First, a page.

Dr Ratni Palullungan is a fearless doctor, mother, and selfless volunteer providing sexual and reproductive healthcare to marginalized groups in fragile humanitarian settings.  Currently she is deployed with the Indonesian Planned Parenthood Association’s (IPPA/PKBI) response team in Majene District, West Sulawesi, following a magnitude 6.2 earthquake which occurred in January 2021.   In an open diary, Dr Ratni shares what a day in the life looks like for a volunteer doctor providing care to those affected by the earthquake.   5.30 – 8.30am I get up quite early and have my quiet time (prayer), then I gather my dirty laundry. Currently, I live with other volunteer teams in a place called PKBI Post in Majene, and there is a cooking schedule for everyone. After prayers, chores and breakfast, I get my daughter ready for the day as she accompanies me to work temporarily. After that, the team and I prepare medical equipment and medicine for the day's humanitarian mission. 8.30 – 11am Today the first location is Maliaya Village Health Centre, in Malunda District, Majene. Here, I attend to and examine 25 pregnant women. The pregnant women, on average, get married at a fairly young age. There are definitely risks to their reproductive health. There is a 43-year-old mother who is currently pregnant with her 11th child. To limit health risks, we advise her on the various safe family planning options.   There is also a 38-year-old woman who is eight months pregnant. However, the size of her belly is very small for a woman in her third trimester. In fact, I initially thought that she was only four or five months pregnant. After I examined her, it turns out that she is categorized as a ‘malnourished’ pregnant woman. It is very unfortunate because she admitted that she eats food without paying attention to her nutrition intake. In fact, she tends to eat instant noodles. So I advised her to drink milk, eat only nutritious foods, and always taker her vitamins.  11am – 2pm After visiting Maliaya Village, I travelled to Kabiraan Village. This village was severely affected by the earthquake. Here, I walk around the evacuation camp, most of which is still occupied by displaced people in this post-earthquake period. Even under the evacuation tent, I continue to conduct health examinations for pregnant women.  Due to the large number of cases of young marriages in Kabiiran Village, the team and I decide to conduct counselling sessions for the teenagers here. I advise the teenagers to get to know the risks that might occur to their reproductive health if they marry too young.  2 – 4pm The health volunteer team and I are finally able to take the time for lunch. We have our lunch near the beach, and get to enjoy local seafood as our menu. Enjoying the seafood while looking at the beautiful sea view is a precious time. I certainly won't forget this moment. 4 – 6pm We continue our journey to East Lombong Village. We have many elderly patients here. Yet interestingly, during one of the patients’ examination, there is one mother who wants to get the contraceptive implant. For me, this is quite a shock, given that we rarely find women in this village who want to do family planning. The mother admitted that she did not know much about the family planning program and has many children. She is grateful that the PKBI volunteer team and I came to their shelter camp for the health examination. 6pm The team and I decide to return to the PKBI Post. Today’s journey is quite tiring but there is a sense of pride and emotion for having carried out a humanitarian mission for teenage girls, mothers, the elderly and even toddlers who still stay in the shelter camp. 7 – 8pm At the PKBI Post, after cleaning and tidying up the medical equipment again for the next day’s program, I  prepare dinner for the team and assist my child with her studies. I am so grateful for each and every day that I am involved in this program. I feel encouraged to continue to provide sexual and reproductive healthcare to marginalized groups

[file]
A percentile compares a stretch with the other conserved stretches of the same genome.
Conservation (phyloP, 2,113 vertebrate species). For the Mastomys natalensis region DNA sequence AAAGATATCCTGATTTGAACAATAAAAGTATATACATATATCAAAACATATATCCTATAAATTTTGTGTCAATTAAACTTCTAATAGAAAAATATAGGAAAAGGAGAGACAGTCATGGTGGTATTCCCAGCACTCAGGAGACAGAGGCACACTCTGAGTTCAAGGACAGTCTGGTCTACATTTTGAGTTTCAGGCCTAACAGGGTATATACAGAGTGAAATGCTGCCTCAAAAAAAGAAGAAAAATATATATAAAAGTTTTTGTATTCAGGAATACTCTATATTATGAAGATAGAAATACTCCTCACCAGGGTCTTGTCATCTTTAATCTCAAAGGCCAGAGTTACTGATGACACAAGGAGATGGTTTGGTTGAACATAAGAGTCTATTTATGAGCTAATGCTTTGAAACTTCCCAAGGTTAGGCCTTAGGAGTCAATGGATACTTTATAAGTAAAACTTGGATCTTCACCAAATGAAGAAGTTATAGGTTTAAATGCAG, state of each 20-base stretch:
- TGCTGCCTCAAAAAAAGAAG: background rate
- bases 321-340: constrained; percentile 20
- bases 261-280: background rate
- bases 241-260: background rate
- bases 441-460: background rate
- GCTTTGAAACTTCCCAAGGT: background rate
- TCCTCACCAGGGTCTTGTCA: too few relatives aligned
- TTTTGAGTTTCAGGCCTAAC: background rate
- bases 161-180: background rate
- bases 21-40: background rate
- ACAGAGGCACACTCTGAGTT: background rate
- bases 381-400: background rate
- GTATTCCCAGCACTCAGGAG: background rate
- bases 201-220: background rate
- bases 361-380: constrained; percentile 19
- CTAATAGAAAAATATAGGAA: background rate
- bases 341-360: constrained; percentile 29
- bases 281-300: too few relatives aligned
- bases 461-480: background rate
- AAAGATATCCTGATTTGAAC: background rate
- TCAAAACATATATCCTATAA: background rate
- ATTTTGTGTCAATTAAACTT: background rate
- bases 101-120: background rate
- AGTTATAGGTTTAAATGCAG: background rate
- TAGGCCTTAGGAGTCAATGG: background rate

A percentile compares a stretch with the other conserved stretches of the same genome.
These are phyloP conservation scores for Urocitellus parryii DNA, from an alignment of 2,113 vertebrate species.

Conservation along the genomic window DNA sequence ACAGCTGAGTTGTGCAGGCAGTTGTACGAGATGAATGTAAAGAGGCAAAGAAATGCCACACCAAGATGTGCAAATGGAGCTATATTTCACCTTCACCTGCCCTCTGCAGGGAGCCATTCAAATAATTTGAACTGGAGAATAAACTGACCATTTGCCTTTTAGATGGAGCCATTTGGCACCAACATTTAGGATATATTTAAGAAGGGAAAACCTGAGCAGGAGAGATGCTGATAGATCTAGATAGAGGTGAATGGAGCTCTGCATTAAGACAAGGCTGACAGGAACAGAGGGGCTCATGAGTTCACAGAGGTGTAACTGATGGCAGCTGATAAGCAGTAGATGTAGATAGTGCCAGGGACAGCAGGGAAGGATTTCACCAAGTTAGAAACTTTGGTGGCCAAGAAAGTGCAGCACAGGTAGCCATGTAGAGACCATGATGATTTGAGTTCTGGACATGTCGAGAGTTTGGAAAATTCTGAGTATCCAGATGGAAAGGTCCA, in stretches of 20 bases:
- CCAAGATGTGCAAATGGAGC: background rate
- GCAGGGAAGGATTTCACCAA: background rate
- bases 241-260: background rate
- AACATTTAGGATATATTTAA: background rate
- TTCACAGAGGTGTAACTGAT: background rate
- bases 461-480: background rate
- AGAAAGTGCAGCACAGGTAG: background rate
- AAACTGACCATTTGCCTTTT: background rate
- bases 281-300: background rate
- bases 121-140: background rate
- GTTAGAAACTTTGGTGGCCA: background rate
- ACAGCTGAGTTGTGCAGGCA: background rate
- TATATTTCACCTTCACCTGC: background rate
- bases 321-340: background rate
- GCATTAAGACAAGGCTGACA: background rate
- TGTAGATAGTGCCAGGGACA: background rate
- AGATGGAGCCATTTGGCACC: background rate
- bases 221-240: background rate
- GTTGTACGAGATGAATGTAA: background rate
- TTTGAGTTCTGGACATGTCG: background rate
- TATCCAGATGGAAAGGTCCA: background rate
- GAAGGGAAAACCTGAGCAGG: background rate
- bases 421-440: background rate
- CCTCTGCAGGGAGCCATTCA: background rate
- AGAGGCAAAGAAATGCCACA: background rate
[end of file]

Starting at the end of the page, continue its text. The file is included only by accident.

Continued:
A photo of Dr Ratni - she is smiling in front of a clinic
story

| 13 May 2021

Dr Ratni: a day in the life of an emergency response volunteer